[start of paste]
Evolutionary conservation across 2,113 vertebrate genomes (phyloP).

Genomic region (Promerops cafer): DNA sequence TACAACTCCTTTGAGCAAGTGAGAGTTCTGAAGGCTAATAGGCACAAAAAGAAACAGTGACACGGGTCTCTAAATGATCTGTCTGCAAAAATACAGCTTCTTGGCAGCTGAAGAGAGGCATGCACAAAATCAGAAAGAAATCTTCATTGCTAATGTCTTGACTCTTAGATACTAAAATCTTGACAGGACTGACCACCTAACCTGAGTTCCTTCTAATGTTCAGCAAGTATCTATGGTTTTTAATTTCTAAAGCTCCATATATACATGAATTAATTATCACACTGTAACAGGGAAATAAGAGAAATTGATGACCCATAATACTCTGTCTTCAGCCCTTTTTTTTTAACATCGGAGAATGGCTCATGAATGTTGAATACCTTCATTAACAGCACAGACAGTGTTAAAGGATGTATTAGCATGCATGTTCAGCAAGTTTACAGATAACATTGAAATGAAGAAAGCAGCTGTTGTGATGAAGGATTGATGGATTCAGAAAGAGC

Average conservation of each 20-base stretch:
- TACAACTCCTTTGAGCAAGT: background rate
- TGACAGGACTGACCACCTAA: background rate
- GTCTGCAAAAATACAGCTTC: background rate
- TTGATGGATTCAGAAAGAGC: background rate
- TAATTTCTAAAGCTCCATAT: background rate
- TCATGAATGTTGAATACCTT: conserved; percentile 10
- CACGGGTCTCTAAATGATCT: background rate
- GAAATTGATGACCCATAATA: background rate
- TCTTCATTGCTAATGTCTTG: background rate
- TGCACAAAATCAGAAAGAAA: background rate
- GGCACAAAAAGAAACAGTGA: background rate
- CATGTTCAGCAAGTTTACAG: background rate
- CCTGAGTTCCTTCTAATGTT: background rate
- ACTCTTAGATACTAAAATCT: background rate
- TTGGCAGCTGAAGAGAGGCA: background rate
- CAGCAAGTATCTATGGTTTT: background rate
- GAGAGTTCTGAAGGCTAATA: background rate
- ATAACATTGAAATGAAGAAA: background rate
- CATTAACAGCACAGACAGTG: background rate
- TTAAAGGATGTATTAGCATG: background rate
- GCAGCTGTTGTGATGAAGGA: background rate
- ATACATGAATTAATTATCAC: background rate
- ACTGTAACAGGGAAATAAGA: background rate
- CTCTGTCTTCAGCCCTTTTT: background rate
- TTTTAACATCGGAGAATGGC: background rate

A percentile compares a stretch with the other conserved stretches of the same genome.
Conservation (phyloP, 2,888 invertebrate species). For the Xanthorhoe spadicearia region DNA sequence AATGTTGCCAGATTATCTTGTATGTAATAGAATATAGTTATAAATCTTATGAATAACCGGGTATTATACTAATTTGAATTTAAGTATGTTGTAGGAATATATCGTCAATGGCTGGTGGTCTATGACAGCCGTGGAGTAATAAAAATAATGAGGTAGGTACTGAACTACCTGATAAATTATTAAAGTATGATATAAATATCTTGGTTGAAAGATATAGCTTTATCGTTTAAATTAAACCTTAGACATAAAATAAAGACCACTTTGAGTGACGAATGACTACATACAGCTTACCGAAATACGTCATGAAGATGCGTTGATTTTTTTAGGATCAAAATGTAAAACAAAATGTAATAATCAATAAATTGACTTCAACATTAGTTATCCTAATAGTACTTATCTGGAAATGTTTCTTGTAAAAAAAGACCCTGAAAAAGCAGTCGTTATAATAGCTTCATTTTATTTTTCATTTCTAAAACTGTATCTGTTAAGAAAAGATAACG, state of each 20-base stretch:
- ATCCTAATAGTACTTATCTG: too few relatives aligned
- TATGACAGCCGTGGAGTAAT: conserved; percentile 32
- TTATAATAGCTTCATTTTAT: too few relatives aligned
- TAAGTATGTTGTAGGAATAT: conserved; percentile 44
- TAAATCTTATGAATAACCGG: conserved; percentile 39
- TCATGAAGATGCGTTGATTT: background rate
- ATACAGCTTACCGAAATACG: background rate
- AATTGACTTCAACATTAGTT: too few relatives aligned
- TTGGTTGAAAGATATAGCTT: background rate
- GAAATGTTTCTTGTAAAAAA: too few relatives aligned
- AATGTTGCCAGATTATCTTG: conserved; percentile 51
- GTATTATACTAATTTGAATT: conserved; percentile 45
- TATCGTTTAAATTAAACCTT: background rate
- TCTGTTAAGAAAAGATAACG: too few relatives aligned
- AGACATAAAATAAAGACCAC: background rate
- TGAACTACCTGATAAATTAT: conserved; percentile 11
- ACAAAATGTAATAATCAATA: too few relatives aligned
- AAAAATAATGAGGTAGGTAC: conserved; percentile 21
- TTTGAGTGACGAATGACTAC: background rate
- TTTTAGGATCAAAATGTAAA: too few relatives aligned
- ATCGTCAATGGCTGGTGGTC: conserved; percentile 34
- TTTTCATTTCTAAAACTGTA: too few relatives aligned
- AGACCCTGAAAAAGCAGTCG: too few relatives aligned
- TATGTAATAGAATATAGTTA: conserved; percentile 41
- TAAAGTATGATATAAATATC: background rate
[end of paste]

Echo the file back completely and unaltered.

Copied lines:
Evolutionary conservation across 2,113 vertebrate genomes (phyloP).

Genomic region (Promerops cafer): DNA sequence TACAACTCCTTTGAGCAAGTGAGAGTTCTGAAGGCTAATAGGCACAAAAAGAAACAGTGACACGGGTCTCTAAATGATCTGTCTGCAAAAATACAGCTTCTTGGCAGCTGAAGAGAGGCATGCACAAAATCAGAAAGAAATCTTCATTGCTAATGTCTTGACTCTTAGATACTAAAATCTTGACAGGACTGACCACCTAACCTGAGTTCCTTCTAATGTTCAGCAAGTATCTATGGTTTTTAATTTCTAAAGCTCCATATATACATGAATTAATTATCACACTGTAACAGGGAAATAAGAGAAATTGATGACCCATAATACTCTGTCTTCAGCCCTTTTTTTTTAACATCGGAGAATGGCTCATGAATGTTGAATACCTTCATTAACAGCACAGACAGTGTTAAAGGATGTATTAGCATGCATGTTCAGCAAGTTTACAGATAACATTGAAATGAAGAAAGCAGCTGTTGTGATGAAGGATTGATGGATTCAGAAAGAGC

Average conservation of each 20-base stretch:
- TACAACTCCTTTGAGCAAGT: background rate
- TGACAGGACTGACCACCTAA: background rate
- GTCTGCAAAAATACAGCTTC: background rate
- TTGATGGATTCAGAAAGAGC: background rate
- TAATTTCTAAAGCTCCATAT: background rate
- TCATGAATGTTGAATACCTT: conserved; percentile 10
- CACGGGTCTCTAAATGATCT: background rate
- GAAATTGATGACCCATAATA: background rate
- TCTTCATTGCTAATGTCTTG: background rate
- TGCACAAAATCAGAAAGAAA: background rate
- GGCACAAAAAGAAACAGTGA: background rate
- CATGTTCAGCAAGTTTACAG: background rate
- CCTGAGTTCCTTCTAATGTT: background rate
- ACTCTTAGATACTAAAATCT: background rate
- TTGGCAGCTGAAGAGAGGCA: background rate
- CAGCAAGTATCTATGGTTTT: background rate
- GAGAGTTCTGAAGGCTAATA: background rate
- ATAACATTGAAATGAAGAAA: background rate
- CATTAACAGCACAGACAGTG: background rate
- TTAAAGGATGTATTAGCATG: background rate
- GCAGCTGTTGTGATGAAGGA: background rate
- ATACATGAATTAATTATCAC: background rate
- ACTGTAACAGGGAAATAAGA: background rate
- CTCTGTCTTCAGCCCTTTTT: background rate
- TTTTAACATCGGAGAATGGC: background rate

A percentile compares a stretch with the other conserved stretches of the same genome.
Conservation (phyloP, 2,888 invertebrate species). For the Xanthorhoe spadicearia region DNA sequence AATGTTGCCAGATTATCTTGTATGTAATAGAATATAGTTATAAATCTTATGAATAACCGGGTATTATACTAATTTGAATTTAAGTATGTTGTAGGAATATATCGTCAATGGCTGGTGGTCTATGACAGCCGTGGAGTAATAAAAATAATGAGGTAGGTACTGAACTACCTGATAAATTATTAAAGTATGATATAAATATCTTGGTTGAAAGATATAGCTTTATCGTTTAAATTAAACCTTAGACATAAAATAAAGACCACTTTGAGTGACGAATGACTACATACAGCTTACCGAAATACGTCATGAAGATGCGTTGATTTTTTTAGGATCAAAATGTAAAACAAAATGTAATAATCAATAAATTGACTTCAACATTAGTTATCCTAATAGTACTTATCTGGAAATGTTTCTTGTAAAAAAAGACCCTGAAAAAGCAGTCGTTATAATAGCTTCATTTTATTTTTCATTTCTAAAACTGTATCTGTTAAGAAAAGATAACG, state of each 20-base stretch:
- ATCCTAATAGTACTTATCTG: too few relatives aligned
- TATGACAGCCGTGGAGTAAT: conserved; percentile 32
- TTATAATAGCTTCATTTTAT: too few relatives aligned
- TAAGTATGTTGTAGGAATAT: conserved; percentile 44
- TAAATCTTATGAATAACCGG: conserved; percentile 39
- TCATGAAGATGCGTTGATTT: background rate
- ATACAGCTTACCGAAATACG: background rate
- AATTGACTTCAACATTAGTT: too few relatives aligned
- TTGGTTGAAAGATATAGCTT: background rate
- GAAATGTTTCTTGTAAAAAA: too few relatives aligned
- AATGTTGCCAGATTATCTTG: conserved; percentile 51
- GTATTATACTAATTTGAATT: conserved; percentile 45
- TATCGTTTAAATTAAACCTT: background rate
- TCTGTTAAGAAAAGATAACG: too few relatives aligned
- AGACATAAAATAAAGACCAC: background rate
- TGAACTACCTGATAAATTAT: conserved; percentile 11
- ACAAAATGTAATAATCAATA: too few relatives aligned
- AAAAATAATGAGGTAGGTAC: conserved; percentile 21
- TTTGAGTGACGAATGACTAC: background rate
- TTTTAGGATCAAAATGTAAA: too few relatives aligned
- ATCGTCAATGGCTGGTGGTC: conserved; percentile 34
- TTTTCATTTCTAAAACTGTA: too few relatives aligned
- AGACCCTGAAAAAGCAGTCG: too few relatives aligned
- TATGTAATAGAATATAGTTA: conserved; percentile 41
- TAAAGTATGATATAAATATC: background rate